Eerily echoing recent headlines, Touchstone Theatre's "Four Men From Annapolis" ties espionage, honor and sexual blackmail into a prickly moral knot.

In his first play, Washington playwright Ron Wood, himself a graduate of the U.S. Naval Academy, is ostensibly concerned with how private affairs can explode into the public consciousness. But his pulpy drama is as formulaic and predictable as a military drill -- a two-act rewrite of "Red Nightmare" -- and the audience is usually a few scenes ahead of the characters, which are hastily sketched types.

We meet the boys in the barracks in flashback on their first day at Annapolis. The four plebes are Jet, the flashy stud who'll stop at nothing to join the prestigious Blue Angels; Mike, the quiet, studious, secretive straight arrow; David, nicknamed "Preacher" for his Bible-carrying predilection; and Bruce, a good-time goof-off in dire danger of flunking out. Wood confines their horseplay to the small room shared by the four, which feels closer to a fraternity house at a not-particularly-taxing college.

These relatively enjoyable episodes are interspersed with present-day monologues as each man prepares to depart for the second act's reunion, occasioned by Jet's bachelor party. Assembling his characters in an Annapolis motel room, Wood digs up some shallowly buried skeletons, and soon everyone is tussling in the blackmailer's net, caught between a sense of duty and fear of reprisal and ruin.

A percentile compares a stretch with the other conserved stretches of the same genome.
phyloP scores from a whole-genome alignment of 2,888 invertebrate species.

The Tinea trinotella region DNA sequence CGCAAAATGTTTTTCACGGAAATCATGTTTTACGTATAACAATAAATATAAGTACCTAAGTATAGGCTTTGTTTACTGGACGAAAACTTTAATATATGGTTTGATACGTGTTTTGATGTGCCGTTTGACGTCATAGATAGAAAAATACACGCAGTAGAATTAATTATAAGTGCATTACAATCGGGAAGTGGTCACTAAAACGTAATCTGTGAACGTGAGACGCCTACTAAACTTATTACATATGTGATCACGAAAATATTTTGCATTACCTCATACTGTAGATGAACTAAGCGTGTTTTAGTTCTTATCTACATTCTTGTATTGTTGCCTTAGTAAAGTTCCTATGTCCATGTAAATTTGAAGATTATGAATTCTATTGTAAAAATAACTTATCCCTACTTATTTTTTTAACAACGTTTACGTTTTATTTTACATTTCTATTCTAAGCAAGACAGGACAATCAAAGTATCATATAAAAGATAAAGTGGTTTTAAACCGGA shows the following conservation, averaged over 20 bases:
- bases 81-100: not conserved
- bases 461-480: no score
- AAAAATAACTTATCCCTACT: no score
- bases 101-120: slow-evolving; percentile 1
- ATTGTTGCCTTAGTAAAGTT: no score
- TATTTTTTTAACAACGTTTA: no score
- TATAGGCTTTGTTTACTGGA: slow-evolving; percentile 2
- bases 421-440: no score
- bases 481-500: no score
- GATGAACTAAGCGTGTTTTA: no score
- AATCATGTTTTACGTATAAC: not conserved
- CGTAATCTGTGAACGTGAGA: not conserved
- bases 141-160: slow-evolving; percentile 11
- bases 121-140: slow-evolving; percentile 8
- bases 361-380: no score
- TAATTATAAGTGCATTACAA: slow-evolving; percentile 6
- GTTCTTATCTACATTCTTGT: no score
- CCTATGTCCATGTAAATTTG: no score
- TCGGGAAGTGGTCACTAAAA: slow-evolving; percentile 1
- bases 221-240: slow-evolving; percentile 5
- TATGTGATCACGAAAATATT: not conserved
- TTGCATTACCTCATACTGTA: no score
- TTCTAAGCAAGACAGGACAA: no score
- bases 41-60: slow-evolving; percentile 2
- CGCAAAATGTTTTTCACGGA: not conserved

Under Bart Whiteman's direction, "Four Men" often plays as obviously as a '50s moral melodrama, and some clumsy scene changes hinder the momentum. But Whiteman compensates with some boisterous, boys-only camaraderie from his four actors, and gets some emotional firepower going in the final confrontations.

The cast is likable through thick and thin, and the occasional rough, awkward notes in their performances (which may be laid to some stick-in-the-throat lines) add a fillip of realism. Tim Carlin is amusing as the lumpen Bruce, and he works up some authentically sweaty desperation at the end, though his speech seems overwritten by about 10 minutes. Jim Hicks adds some amiable charm to the production as Preacher; Steven John Evans overdoes the swagger a bit as Jet; and Michael Noel is a model of spit-shined repression as Mike, the best little cadet in the Academy.

Four Men From Annapolis, by Ron Wood. Directed by Bart Whiteman; setting, Chuck Vaughan; lighting, Michael Matthews and Bart Whiteman. With Tim Carlin, Steven John Evans, Jim Hicks, Michael Noel. At Touchstone Theatre (3515 N. Fairfax Dr., Arlington) through Aug. 2.